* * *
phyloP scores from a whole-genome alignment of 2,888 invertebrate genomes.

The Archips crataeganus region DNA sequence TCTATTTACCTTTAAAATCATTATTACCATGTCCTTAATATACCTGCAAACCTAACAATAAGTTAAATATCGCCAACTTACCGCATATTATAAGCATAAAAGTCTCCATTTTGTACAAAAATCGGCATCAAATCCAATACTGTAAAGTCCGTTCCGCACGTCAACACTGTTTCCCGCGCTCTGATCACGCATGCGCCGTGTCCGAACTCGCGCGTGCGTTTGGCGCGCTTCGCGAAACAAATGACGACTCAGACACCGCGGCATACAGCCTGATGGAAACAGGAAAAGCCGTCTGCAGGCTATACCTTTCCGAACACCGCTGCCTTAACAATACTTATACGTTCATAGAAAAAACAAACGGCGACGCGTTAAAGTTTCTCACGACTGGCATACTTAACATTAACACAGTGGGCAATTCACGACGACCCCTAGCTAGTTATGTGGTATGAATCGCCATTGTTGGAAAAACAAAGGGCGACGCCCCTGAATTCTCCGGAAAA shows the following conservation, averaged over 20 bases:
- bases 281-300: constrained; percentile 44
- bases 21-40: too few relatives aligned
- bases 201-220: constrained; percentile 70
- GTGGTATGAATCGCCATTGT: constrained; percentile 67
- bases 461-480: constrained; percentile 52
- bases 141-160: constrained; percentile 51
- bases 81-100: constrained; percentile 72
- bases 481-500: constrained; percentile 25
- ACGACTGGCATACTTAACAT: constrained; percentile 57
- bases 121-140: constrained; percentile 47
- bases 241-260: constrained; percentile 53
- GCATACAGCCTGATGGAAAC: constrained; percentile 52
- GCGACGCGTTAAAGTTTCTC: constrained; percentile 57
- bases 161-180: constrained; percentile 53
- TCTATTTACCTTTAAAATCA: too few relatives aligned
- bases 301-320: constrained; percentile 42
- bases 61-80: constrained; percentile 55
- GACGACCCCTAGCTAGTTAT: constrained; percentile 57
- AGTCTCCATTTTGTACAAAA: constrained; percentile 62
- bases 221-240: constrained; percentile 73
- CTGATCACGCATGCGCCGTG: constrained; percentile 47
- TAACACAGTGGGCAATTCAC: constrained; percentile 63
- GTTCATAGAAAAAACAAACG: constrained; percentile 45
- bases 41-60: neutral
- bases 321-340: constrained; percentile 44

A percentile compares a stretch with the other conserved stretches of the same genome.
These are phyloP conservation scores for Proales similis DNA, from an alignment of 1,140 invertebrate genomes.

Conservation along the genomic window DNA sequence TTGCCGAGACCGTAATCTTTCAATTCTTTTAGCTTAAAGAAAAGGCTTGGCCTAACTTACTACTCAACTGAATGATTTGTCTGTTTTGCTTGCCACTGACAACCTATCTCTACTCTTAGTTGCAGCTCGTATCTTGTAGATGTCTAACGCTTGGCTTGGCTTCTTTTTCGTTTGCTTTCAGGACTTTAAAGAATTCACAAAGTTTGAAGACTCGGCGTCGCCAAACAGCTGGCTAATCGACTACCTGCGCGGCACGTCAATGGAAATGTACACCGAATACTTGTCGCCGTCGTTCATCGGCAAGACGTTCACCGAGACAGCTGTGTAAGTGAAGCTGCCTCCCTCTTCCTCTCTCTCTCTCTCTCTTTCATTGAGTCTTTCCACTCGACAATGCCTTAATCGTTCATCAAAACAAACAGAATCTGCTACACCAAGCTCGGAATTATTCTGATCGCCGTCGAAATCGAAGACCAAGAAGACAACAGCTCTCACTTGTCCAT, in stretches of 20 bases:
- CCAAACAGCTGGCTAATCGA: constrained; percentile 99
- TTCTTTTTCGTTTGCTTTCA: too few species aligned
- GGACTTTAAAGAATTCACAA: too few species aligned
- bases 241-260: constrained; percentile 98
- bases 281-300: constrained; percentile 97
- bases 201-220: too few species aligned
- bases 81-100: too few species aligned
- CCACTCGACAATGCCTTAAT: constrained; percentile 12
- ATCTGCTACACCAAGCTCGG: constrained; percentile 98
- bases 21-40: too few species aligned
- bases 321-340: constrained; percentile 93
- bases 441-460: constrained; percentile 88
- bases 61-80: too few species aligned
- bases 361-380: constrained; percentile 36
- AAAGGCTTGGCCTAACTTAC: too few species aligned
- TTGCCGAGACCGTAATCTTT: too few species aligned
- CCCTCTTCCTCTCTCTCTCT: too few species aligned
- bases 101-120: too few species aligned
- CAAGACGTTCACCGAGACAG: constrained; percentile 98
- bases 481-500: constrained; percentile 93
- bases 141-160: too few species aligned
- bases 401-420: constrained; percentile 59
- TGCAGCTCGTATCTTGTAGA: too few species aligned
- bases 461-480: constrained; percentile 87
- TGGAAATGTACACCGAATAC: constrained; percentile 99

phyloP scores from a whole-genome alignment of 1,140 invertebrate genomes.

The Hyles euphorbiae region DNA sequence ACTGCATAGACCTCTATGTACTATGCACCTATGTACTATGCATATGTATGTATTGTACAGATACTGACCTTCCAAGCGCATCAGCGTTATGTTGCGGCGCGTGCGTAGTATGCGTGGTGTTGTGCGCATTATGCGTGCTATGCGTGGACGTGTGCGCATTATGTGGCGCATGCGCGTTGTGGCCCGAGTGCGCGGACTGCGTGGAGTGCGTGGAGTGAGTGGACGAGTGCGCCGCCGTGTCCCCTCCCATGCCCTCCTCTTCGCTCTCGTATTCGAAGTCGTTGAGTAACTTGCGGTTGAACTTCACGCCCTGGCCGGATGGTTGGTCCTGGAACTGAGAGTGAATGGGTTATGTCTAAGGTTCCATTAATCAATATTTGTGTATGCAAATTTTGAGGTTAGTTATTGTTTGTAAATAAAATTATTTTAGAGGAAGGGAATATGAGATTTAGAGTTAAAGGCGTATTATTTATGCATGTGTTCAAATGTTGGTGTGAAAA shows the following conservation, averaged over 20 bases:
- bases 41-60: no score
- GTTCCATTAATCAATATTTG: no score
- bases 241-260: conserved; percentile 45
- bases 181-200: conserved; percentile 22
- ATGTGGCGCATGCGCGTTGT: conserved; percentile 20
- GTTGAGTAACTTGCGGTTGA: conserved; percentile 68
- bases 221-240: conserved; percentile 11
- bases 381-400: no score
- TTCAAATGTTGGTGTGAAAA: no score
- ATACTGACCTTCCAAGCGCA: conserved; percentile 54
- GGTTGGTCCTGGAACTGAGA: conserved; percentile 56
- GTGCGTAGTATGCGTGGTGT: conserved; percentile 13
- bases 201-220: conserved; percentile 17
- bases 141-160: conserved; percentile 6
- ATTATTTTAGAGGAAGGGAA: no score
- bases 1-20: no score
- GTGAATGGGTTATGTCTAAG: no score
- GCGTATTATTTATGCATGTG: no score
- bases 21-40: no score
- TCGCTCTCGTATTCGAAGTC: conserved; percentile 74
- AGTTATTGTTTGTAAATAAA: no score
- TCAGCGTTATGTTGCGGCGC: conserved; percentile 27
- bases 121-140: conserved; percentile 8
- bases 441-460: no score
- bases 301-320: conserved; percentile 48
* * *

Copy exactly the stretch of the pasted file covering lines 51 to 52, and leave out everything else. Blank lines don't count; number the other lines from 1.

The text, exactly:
- bases 141-160: too few species aligned
- bases 401-420: constrained; percentile 59